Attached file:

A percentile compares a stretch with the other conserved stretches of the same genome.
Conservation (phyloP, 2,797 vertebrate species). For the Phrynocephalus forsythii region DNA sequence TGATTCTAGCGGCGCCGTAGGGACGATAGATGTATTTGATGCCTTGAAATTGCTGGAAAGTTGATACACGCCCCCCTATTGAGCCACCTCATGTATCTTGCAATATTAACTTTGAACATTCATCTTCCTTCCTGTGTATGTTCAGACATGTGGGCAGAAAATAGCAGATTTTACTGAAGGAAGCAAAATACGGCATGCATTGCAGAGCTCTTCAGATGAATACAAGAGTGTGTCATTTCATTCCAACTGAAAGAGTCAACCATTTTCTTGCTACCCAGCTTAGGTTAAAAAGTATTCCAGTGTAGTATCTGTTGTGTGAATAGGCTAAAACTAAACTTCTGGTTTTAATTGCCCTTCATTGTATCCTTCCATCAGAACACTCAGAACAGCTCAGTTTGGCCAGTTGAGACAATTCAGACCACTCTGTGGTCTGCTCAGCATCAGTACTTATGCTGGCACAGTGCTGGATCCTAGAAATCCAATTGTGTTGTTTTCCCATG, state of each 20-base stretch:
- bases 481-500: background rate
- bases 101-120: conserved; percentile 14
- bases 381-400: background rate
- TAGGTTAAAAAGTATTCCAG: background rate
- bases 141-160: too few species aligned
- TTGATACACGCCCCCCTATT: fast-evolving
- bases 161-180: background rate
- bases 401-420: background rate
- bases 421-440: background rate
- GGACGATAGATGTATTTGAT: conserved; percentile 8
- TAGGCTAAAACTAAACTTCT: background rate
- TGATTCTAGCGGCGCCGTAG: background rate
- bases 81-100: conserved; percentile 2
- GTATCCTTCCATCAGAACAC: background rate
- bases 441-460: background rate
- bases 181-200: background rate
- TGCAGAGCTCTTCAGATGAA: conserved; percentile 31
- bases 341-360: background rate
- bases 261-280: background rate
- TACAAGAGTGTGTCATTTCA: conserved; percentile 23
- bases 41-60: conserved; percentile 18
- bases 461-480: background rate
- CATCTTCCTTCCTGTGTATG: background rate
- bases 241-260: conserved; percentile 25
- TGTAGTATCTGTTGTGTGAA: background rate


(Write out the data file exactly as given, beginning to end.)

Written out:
A percentile compares a stretch with the other conserved stretches of the same genome.
Conservation (phyloP, 2,797 vertebrate species). For the Phrynocephalus forsythii region DNA sequence TGATTCTAGCGGCGCCGTAGGGACGATAGATGTATTTGATGCCTTGAAATTGCTGGAAAGTTGATACACGCCCCCCTATTGAGCCACCTCATGTATCTTGCAATATTAACTTTGAACATTCATCTTCCTTCCTGTGTATGTTCAGACATGTGGGCAGAAAATAGCAGATTTTACTGAAGGAAGCAAAATACGGCATGCATTGCAGAGCTCTTCAGATGAATACAAGAGTGTGTCATTTCATTCCAACTGAAAGAGTCAACCATTTTCTTGCTACCCAGCTTAGGTTAAAAAGTATTCCAGTGTAGTATCTGTTGTGTGAATAGGCTAAAACTAAACTTCTGGTTTTAATTGCCCTTCATTGTATCCTTCCATCAGAACACTCAGAACAGCTCAGTTTGGCCAGTTGAGACAATTCAGACCACTCTGTGGTCTGCTCAGCATCAGTACTTATGCTGGCACAGTGCTGGATCCTAGAAATCCAATTGTGTTGTTTTCCCATG, state of each 20-base stretch:
- bases 481-500: background rate
- bases 101-120: conserved; percentile 14
- bases 381-400: background rate
- TAGGTTAAAAAGTATTCCAG: background rate
- bases 141-160: too few species aligned
- TTGATACACGCCCCCCTATT: fast-evolving
- bases 161-180: background rate
- bases 401-420: background rate
- bases 421-440: background rate
- GGACGATAGATGTATTTGAT: conserved; percentile 8
- TAGGCTAAAACTAAACTTCT: background rate
- TGATTCTAGCGGCGCCGTAG: background rate
- bases 81-100: conserved; percentile 2
- GTATCCTTCCATCAGAACAC: background rate
- bases 441-460: background rate
- bases 181-200: background rate
- TGCAGAGCTCTTCAGATGAA: conserved; percentile 31
- bases 341-360: background rate
- bases 261-280: background rate
- TACAAGAGTGTGTCATTTCA: conserved; percentile 23
- bases 41-60: conserved; percentile 18
- bases 461-480: background rate
- CATCTTCCTTCCTGTGTATG: background rate
- bases 241-260: conserved; percentile 25
- TGTAGTATCTGTTGTGTGAA: background rate